‘Reluctant Nordics’, ‘reluctant Europeans’, but ‘moral superpowers’?
in Scandinavian politics today
Abstract only
Log-in for full text

You are not authenticated to view the full text of this chapter or article.

manchesterhive requires a subscription or purchase to access the full text of books or journals - to see content that you/your institution should have access to, please log in through your library system or with your personal username and password.

If you are authenticated and think you should have access to this title, please contact your librarian.

Non-subscribers can freely search the site, view abstracts/extracts and download selected front and end matter. 

Institutions can purchase access to individual titles; please contact manchesterhive@manchester.ac.uk for pricing options.

ACCESS TOKENS

If you have an access token for this content, you can redeem this via the link below:

Redeem token

This chapter explores the basis for Christine Ingebritsen's claim that Scandinavia has emerged as a moral superpower and considers the ways in which the Nordic states have sought to influence the agenda of international politics. Nordic regional co-operation long antedated the Cold War. When the impressive record of joint responses to 'neighbourhood issues' is borne in mind, the label 'reluctant Nordics' seems a singularly inappropriate term with which to characterise Cold War regional co-operation. If Iceland appears to be the 'reluctant European' among the Nordic states, opinion polls suggest that the level of grassroots Euroscepticism has differed relatively little from that in metropolitan Scandinavia. The Norden Associations multi-faceted cultural bodies which included both organisations and individuals among their membership, were founded in Denmark, Norway and Sweden in 1919 and extended to Iceland in 1922 and Finland in 1924.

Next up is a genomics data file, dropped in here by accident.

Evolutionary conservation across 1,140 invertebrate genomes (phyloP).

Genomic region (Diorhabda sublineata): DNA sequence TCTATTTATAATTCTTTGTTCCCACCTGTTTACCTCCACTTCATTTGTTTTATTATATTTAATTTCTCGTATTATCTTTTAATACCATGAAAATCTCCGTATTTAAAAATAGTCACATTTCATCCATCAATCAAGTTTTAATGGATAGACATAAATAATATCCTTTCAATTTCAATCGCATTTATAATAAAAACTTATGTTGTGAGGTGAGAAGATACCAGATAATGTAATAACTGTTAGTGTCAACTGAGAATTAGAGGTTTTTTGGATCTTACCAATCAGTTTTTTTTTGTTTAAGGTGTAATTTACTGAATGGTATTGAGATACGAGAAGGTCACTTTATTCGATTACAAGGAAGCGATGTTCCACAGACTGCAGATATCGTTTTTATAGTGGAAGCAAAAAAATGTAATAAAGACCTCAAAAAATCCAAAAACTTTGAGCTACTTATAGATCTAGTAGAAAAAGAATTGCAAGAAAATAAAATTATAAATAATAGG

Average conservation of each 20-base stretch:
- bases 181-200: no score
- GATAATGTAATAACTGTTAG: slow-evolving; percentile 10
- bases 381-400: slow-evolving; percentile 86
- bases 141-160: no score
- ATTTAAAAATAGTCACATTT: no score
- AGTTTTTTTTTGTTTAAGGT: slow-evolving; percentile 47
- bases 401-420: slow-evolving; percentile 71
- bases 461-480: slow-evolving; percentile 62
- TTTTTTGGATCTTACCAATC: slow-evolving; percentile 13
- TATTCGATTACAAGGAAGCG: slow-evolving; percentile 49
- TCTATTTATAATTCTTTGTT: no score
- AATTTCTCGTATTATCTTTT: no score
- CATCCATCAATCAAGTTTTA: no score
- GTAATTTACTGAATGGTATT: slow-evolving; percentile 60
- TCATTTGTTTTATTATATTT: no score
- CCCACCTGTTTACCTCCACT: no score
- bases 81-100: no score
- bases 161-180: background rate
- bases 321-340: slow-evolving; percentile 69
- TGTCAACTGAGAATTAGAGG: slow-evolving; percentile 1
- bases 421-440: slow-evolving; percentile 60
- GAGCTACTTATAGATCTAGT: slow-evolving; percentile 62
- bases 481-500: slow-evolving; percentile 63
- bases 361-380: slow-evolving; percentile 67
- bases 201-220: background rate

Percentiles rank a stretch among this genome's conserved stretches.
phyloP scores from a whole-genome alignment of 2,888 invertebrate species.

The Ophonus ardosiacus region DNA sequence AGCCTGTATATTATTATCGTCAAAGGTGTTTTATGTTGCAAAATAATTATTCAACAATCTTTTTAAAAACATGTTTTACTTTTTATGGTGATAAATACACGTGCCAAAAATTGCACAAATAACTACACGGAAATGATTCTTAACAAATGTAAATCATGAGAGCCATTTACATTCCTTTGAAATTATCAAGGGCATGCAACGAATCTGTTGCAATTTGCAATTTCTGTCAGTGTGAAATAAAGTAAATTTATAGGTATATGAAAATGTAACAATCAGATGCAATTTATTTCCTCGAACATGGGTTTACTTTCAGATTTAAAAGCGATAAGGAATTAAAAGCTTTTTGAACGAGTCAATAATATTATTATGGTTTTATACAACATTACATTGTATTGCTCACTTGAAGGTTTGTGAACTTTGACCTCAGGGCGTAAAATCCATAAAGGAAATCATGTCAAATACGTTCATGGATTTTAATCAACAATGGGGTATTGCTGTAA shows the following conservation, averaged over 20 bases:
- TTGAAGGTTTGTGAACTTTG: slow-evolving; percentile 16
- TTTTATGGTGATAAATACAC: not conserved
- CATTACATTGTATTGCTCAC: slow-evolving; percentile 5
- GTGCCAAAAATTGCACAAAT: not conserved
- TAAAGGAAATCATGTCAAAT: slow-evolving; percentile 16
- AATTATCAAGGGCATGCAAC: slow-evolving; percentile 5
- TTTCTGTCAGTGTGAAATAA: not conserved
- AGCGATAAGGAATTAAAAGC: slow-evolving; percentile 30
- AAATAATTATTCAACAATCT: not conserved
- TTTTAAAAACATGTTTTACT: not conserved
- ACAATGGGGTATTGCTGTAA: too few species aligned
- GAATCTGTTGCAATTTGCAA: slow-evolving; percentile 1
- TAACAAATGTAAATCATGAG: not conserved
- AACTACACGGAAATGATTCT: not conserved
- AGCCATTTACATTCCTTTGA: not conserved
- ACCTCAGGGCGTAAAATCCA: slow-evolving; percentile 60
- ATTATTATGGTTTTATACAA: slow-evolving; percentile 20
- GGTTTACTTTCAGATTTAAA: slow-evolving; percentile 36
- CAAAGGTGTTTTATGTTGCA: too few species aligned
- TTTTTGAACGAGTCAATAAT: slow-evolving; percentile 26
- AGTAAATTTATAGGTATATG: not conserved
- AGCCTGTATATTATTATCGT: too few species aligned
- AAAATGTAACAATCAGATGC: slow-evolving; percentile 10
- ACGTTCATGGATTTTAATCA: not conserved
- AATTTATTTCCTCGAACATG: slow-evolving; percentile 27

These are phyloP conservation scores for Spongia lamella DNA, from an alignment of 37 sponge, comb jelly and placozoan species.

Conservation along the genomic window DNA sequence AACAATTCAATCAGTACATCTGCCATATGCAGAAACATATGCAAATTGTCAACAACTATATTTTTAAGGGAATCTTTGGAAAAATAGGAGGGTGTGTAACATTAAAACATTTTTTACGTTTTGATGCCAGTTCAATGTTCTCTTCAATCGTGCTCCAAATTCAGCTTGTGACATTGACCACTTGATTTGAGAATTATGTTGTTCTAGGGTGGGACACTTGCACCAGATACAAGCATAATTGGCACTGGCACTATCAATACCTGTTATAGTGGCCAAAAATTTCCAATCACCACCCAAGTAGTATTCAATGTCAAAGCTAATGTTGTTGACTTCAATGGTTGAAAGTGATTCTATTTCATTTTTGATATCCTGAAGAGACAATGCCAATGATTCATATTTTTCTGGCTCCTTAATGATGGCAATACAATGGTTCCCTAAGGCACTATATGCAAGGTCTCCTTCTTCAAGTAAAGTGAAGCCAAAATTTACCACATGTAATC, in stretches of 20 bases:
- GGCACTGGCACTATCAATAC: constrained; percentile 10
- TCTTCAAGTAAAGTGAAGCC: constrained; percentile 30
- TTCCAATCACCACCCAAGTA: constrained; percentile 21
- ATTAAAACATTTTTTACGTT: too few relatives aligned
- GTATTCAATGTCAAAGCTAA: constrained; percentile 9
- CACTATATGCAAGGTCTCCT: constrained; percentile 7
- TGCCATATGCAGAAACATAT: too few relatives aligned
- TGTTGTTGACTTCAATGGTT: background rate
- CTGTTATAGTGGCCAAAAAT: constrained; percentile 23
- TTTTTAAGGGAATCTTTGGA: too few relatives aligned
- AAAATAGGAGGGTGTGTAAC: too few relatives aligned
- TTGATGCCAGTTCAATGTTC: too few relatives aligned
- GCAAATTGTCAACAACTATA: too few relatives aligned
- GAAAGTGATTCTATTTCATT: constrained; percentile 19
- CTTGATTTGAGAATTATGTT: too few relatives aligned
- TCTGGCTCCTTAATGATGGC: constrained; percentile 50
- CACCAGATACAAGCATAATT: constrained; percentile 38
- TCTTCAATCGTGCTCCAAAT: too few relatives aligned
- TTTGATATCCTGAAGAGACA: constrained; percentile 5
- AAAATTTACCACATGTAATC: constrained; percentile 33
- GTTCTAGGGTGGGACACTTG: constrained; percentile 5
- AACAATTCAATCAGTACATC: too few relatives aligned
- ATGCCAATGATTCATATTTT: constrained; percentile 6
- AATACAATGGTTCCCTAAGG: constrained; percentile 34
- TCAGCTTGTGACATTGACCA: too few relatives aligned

INFORMATION

TABLE OF CONTENTS
METRICS

Metrics

All Time Past Year Past 30 Days
Abstract Views 75 32 0
Full Text Views 17 9 0
PDF Downloads 8 2 0
RELATED CONTENT